Do They Make a Difference? The Impact of English Language Programs on Second Language Students in Canadian Universities

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Abstract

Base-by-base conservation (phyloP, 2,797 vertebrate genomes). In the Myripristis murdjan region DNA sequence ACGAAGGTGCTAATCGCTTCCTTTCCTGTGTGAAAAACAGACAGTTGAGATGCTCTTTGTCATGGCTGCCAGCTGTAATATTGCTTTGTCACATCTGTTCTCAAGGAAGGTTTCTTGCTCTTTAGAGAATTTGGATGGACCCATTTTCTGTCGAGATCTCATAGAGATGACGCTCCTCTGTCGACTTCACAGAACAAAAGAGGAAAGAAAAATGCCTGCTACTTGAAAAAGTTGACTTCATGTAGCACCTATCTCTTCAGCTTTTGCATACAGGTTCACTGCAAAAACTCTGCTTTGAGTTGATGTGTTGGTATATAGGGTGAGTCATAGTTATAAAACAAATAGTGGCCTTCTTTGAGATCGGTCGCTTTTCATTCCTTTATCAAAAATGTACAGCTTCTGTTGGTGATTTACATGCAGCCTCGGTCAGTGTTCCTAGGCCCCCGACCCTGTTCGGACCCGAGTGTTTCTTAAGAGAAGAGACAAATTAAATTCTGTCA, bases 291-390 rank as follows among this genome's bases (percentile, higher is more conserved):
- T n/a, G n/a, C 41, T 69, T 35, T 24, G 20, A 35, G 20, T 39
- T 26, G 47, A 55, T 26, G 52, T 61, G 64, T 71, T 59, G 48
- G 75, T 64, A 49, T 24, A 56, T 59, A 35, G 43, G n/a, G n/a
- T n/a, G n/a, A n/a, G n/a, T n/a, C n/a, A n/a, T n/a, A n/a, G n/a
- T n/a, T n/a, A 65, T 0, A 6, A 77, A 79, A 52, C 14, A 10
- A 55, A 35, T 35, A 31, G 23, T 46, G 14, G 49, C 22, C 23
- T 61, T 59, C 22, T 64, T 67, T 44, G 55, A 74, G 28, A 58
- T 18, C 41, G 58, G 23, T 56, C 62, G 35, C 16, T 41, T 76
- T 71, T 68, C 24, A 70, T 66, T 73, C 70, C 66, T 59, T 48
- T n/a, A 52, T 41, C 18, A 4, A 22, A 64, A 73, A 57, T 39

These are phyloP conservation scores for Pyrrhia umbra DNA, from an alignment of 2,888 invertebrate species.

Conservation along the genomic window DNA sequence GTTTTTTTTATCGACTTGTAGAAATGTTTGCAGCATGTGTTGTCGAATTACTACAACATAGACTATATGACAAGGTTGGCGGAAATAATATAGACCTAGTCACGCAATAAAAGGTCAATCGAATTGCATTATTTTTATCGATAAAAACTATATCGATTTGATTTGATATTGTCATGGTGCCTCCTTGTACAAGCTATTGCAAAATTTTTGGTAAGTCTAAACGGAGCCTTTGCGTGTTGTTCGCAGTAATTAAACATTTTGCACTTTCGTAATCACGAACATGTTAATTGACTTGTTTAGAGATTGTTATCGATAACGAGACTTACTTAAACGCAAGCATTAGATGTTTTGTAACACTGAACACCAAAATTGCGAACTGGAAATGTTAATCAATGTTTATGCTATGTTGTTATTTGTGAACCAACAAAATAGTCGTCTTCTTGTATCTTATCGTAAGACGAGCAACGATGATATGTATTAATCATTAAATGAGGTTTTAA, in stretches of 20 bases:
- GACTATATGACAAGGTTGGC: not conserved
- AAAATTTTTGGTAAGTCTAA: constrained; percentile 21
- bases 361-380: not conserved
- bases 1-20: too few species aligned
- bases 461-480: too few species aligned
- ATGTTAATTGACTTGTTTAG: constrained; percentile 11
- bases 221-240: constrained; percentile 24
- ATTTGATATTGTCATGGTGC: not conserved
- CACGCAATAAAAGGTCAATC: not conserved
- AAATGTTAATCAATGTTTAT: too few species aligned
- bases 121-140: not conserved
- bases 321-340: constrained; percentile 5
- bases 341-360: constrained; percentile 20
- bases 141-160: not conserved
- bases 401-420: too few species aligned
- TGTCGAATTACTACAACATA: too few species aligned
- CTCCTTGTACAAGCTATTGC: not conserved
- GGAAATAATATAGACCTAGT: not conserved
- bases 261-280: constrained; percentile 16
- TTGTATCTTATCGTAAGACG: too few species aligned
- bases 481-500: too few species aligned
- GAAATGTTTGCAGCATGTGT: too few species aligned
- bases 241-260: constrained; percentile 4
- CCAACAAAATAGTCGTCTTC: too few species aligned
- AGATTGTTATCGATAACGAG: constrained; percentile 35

Few studies have investigated the impact of English language programs on second language (L2) students studying in Canadian universities (Cheng & Fox, 2008; Fox, 2005, 2009). This article reports on questionnaire responses of 641 L2 students studying in 36 English language programs in 26 Canadian universities. The researchers identified programs by their activity emphasis as either English as a second language (ESL) or English for academic purposes (EAP). Activity emphasizing speaking, social interaction, and general language development was viewed as ESL, whereas activity that emphasized academic reading, writing, and language development was considered EAP. The researchers used structural equation modeling procedures to examine the network of relationships between language program emphasis and participants' background characteristics in influencing academic and social engagement. A model of moderated mediation (Wu & Zumbo, 2008) was confirmed; that is, language program activities were found to account for variation in strategies which mediated academic and social engagement. However, the impact was moderated (lessened or strengthened) by three personal background factors: anxiety, stress, and motivation. This study refines our understanding of the positive impact of ESL and EAP programs on L2 university students' academic and social engagement.

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